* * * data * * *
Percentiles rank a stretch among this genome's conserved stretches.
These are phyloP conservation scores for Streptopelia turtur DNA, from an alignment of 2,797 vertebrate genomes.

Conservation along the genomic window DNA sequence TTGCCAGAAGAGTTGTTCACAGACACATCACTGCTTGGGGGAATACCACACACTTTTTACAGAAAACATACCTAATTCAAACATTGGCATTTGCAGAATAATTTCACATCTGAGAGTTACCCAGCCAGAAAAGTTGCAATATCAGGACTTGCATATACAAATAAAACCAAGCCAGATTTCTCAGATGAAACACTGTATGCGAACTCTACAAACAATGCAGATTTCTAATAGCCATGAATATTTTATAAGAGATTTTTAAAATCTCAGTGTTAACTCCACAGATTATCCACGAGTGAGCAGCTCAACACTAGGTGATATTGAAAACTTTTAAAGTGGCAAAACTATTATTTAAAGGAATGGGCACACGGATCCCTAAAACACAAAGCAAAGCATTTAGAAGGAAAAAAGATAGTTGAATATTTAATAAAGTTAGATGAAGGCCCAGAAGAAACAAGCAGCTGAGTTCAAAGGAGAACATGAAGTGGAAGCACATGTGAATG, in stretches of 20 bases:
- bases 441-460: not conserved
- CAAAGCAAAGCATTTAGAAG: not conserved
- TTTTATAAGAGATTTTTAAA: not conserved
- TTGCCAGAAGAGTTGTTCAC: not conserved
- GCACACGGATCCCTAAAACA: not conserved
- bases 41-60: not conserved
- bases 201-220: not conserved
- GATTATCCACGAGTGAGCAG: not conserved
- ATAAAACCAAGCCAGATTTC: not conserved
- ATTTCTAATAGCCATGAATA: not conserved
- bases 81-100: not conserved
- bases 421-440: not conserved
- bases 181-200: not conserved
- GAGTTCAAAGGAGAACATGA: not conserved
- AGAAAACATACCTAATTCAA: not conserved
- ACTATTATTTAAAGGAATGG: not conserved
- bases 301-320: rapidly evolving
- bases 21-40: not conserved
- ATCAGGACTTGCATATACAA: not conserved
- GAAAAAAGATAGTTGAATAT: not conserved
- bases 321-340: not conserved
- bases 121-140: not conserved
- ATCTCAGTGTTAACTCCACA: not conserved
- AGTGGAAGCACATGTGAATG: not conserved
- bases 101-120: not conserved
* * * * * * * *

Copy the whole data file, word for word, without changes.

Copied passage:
Percentiles rank a stretch among this genome's conserved stretches.
These are phyloP conservation scores for Streptopelia turtur DNA, from an alignment of 2,797 vertebrate genomes.

Conservation along the genomic window DNA sequence TTGCCAGAAGAGTTGTTCACAGACACATCACTGCTTGGGGGAATACCACACACTTTTTACAGAAAACATACCTAATTCAAACATTGGCATTTGCAGAATAATTTCACATCTGAGAGTTACCCAGCCAGAAAAGTTGCAATATCAGGACTTGCATATACAAATAAAACCAAGCCAGATTTCTCAGATGAAACACTGTATGCGAACTCTACAAACAATGCAGATTTCTAATAGCCATGAATATTTTATAAGAGATTTTTAAAATCTCAGTGTTAACTCCACAGATTATCCACGAGTGAGCAGCTCAACACTAGGTGATATTGAAAACTTTTAAAGTGGCAAAACTATTATTTAAAGGAATGGGCACACGGATCCCTAAAACACAAAGCAAAGCATTTAGAAGGAAAAAAGATAGTTGAATATTTAATAAAGTTAGATGAAGGCCCAGAAGAAACAAGCAGCTGAGTTCAAAGGAGAACATGAAGTGGAAGCACATGTGAATG, in stretches of 20 bases:
- bases 441-460: not conserved
- CAAAGCAAAGCATTTAGAAG: not conserved
- TTTTATAAGAGATTTTTAAA: not conserved
- TTGCCAGAAGAGTTGTTCAC: not conserved
- GCACACGGATCCCTAAAACA: not conserved
- bases 41-60: not conserved
- bases 201-220: not conserved
- GATTATCCACGAGTGAGCAG: not conserved
- ATAAAACCAAGCCAGATTTC: not conserved
- ATTTCTAATAGCCATGAATA: not conserved
- bases 81-100: not conserved
- bases 421-440: not conserved
- bases 181-200: not conserved
- GAGTTCAAAGGAGAACATGA: not conserved
- AGAAAACATACCTAATTCAA: not conserved
- ACTATTATTTAAAGGAATGG: not conserved
- bases 301-320: rapidly evolving
- bases 21-40: not conserved
- ATCAGGACTTGCATATACAA: not conserved
- GAAAAAAGATAGTTGAATAT: not conserved
- bases 321-340: not conserved
- bases 121-140: not conserved
- ATCTCAGTGTTAACTCCACA: not conserved
- AGTGGAAGCACATGTGAATG: not conserved
- bases 101-120: not conserved